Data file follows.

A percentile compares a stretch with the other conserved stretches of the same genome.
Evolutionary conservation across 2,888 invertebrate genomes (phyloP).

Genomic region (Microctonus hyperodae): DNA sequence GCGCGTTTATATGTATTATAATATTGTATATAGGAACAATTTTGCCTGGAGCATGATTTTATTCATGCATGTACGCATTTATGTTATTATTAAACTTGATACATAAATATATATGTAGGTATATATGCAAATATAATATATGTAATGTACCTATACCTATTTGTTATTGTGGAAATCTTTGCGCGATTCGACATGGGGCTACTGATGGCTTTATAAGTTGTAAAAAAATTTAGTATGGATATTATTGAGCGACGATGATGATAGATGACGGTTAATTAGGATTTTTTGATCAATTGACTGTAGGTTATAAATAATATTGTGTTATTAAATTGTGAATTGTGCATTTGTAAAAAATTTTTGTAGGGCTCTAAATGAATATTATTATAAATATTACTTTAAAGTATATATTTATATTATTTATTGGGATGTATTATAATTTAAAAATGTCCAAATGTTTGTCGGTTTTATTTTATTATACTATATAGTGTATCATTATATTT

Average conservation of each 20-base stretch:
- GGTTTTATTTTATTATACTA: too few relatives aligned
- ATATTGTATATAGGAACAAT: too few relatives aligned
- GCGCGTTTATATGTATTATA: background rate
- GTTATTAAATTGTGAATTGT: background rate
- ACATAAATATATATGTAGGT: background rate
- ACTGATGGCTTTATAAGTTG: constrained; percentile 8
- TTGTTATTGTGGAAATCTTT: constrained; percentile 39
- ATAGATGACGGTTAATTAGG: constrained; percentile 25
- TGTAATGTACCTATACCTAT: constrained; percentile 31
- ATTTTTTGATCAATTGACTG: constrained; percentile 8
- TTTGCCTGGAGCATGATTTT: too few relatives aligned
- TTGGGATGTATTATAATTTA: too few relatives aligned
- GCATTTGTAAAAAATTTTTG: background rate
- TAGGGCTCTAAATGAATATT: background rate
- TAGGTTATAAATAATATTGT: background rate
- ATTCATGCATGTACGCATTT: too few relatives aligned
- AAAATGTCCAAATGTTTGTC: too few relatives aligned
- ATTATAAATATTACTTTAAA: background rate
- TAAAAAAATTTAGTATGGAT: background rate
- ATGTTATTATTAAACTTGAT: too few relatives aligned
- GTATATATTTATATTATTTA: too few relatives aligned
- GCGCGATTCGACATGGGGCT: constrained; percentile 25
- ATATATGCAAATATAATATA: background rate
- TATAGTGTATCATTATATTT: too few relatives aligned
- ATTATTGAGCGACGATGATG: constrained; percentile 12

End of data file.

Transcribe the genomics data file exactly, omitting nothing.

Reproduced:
A percentile compares a stretch with the other conserved stretches of the same genome.
Evolutionary conservation across 2,888 invertebrate genomes (phyloP).

Genomic region (Microctonus hyperodae): DNA sequence GCGCGTTTATATGTATTATAATATTGTATATAGGAACAATTTTGCCTGGAGCATGATTTTATTCATGCATGTACGCATTTATGTTATTATTAAACTTGATACATAAATATATATGTAGGTATATATGCAAATATAATATATGTAATGTACCTATACCTATTTGTTATTGTGGAAATCTTTGCGCGATTCGACATGGGGCTACTGATGGCTTTATAAGTTGTAAAAAAATTTAGTATGGATATTATTGAGCGACGATGATGATAGATGACGGTTAATTAGGATTTTTTGATCAATTGACTGTAGGTTATAAATAATATTGTGTTATTAAATTGTGAATTGTGCATTTGTAAAAAATTTTTGTAGGGCTCTAAATGAATATTATTATAAATATTACTTTAAAGTATATATTTATATTATTTATTGGGATGTATTATAATTTAAAAATGTCCAAATGTTTGTCGGTTTTATTTTATTATACTATATAGTGTATCATTATATTT

Average conservation of each 20-base stretch:
- GGTTTTATTTTATTATACTA: too few relatives aligned
- ATATTGTATATAGGAACAAT: too few relatives aligned
- GCGCGTTTATATGTATTATA: background rate
- GTTATTAAATTGTGAATTGT: background rate
- ACATAAATATATATGTAGGT: background rate
- ACTGATGGCTTTATAAGTTG: constrained; percentile 8
- TTGTTATTGTGGAAATCTTT: constrained; percentile 39
- ATAGATGACGGTTAATTAGG: constrained; percentile 25
- TGTAATGTACCTATACCTAT: constrained; percentile 31
- ATTTTTTGATCAATTGACTG: constrained; percentile 8
- TTTGCCTGGAGCATGATTTT: too few relatives aligned
- TTGGGATGTATTATAATTTA: too few relatives aligned
- GCATTTGTAAAAAATTTTTG: background rate
- TAGGGCTCTAAATGAATATT: background rate
- TAGGTTATAAATAATATTGT: background rate
- ATTCATGCATGTACGCATTT: too few relatives aligned
- AAAATGTCCAAATGTTTGTC: too few relatives aligned
- ATTATAAATATTACTTTAAA: background rate
- TAAAAAAATTTAGTATGGAT: background rate
- ATGTTATTATTAAACTTGAT: too few relatives aligned
- GTATATATTTATATTATTTA: too few relatives aligned
- GCGCGATTCGACATGGGGCT: constrained; percentile 25
- ATATATGCAAATATAATATA: background rate
- TATAGTGTATCATTATATTT: too few relatives aligned
- ATTATTGAGCGACGATGATG: constrained; percentile 12